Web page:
Jon Gruden is back in the coaching spotlight with the team that gave him his first head coaching opportunity, the Oakland Raiders.
After 10 years of being in the broadcasting booth, you would think he probably lost his touch at being a coach in this day and age. Well, guess what? You can take that thought out of your head, handful of haters. This is not Art Shell 2.0 with the “Bed and Breakfast” offense.
Gruden over the past 10 years has visited all 32 teams for ESPN so he has picked at the coaching minds of guys like Andy Reid and Bill Belichick, he’s seen how they have run closed practices and film rooms. That should demonstrate that Gruden has the jump on everyone. He has studied every team’s film and probably has a profile on every starting player right now in the league. Remember, 10 years is a long time, plenty of time to put together an offense to destroy a “Steel Curtain”, or a “Dynasty”.
Awhile back chatting with one of Gruden’s former players, Anthony Dorsett Jr. told me something I didn’t realize: Gruden coached for Paul Hackett’s west coast offense as a WR coach at Pitt and eventually went to coach under Mike Holmgren as an assistant and WR coach. So, what the hell does this have to do with Gruden being the head coach at this present time? A lot of things. This man is a walking playbook; he has gained and passed down knowledge to a handful of his understudies and one well-known example who currently has an explosive offense is L.A. Rams head coach Sean McVay.
Remember when I said he’s gained knowledge over the years? That also means him having his “Gruden Camp” for fired head coaches and for rookie QB’s going into the draft, which has been beneficial for him. My opinion on him having this knowledge: he’s got the “Do’s and Don’ts” down to learn from past mistakes. Now Gruden has put together a winning and structured staff that has a plethora of coaching experience.
Joining Gruden will be Greg Olson (not panthers TE) as OC and was with the Rams as their QB coach. He did wonders with Jared Goff this season.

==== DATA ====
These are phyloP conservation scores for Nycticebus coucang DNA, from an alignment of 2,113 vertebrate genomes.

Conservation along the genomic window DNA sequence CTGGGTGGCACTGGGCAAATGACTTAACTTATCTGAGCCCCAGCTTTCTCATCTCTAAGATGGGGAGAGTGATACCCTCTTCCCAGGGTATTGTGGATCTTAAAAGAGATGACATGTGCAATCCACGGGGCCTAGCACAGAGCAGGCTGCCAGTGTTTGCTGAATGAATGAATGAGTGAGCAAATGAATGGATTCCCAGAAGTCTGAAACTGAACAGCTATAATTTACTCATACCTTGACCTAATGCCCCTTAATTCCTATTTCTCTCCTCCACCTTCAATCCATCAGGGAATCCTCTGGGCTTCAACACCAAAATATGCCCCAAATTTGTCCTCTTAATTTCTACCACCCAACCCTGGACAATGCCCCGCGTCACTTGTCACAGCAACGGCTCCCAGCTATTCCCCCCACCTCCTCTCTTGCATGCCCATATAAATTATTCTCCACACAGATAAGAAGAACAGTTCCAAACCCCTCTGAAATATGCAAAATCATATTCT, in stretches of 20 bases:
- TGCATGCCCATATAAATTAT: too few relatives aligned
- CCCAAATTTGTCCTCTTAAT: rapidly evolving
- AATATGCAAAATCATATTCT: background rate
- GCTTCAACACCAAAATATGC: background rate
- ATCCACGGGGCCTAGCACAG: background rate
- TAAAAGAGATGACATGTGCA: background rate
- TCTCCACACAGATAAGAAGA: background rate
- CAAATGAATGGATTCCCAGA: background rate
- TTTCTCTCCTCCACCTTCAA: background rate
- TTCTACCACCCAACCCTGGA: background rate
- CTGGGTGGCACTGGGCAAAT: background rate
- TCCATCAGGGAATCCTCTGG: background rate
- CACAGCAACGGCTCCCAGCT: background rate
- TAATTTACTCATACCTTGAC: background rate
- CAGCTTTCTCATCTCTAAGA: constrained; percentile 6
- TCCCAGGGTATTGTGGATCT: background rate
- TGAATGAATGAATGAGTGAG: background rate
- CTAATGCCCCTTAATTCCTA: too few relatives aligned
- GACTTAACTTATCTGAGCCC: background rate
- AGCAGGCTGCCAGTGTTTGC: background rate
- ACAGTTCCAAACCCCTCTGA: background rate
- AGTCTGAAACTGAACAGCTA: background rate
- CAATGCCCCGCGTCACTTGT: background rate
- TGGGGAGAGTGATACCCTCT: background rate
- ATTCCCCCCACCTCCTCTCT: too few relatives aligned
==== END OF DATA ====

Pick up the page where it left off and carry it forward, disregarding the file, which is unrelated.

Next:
Bryan Callahan, son of Bill Callahan, will be coming in as the QB coach for Raiders’ Derek Carr. For the last two seasons, he was Matthew Stafford’s QB coach and helped Stafford put up big numbers in 2016, as well as playing a hand in getting them to the playoffs.
WR coach Edgar Bennett was the offensive coordinator for the 2015-2017 seasons for the Packers. Before that he was their WR coach from 2011-2014, helping Jordy Nelson, Randall Cobb, and James Jones eclipse 1,000 yards in a season.
Jemal Singleton, the RB coach, helped 34-year-old running back Frank Gore reach over a 1,000 yards rushing in 2016, in 2017 almost repeating results, as Gore ended up with 900+ yards; hard for a running back at that age to pull off.
Last but not least, Tom “Ali Bomaye” Cable, the new offensive line coach. For some who don’t get the reference when he was the Raiders’ head coach, he had “allegedly” assaulted his DB coach… but enough of that. Cable who’s been in Seattle the past couple seasons comes from the west coast zone blocking. Now, when you hear zone blocking I know it makes us Raider fans cringe to death, but you should know it’s not always outside zone. You also have your inside zone runs and Gruden is looking to mix it up.
With the staff that has been assembled from high-powered offenses that primarily come from the NFC where they believe in passing heavily, Gruden is going to fuse in everything from his offensive coaches with the knowledge he has gained over the years and it looks like he’s going to make adjustments. For what it’s worth, Jon is not playing around and knows Raider Nation is tired of the bull. He has playoff-caliber players for the offense on paper. The question is can he get it to transition to the field and erase the flop of the 2017 season? If you know or have watched Jon “Chucky” Gruden, you know he’s going to get it done.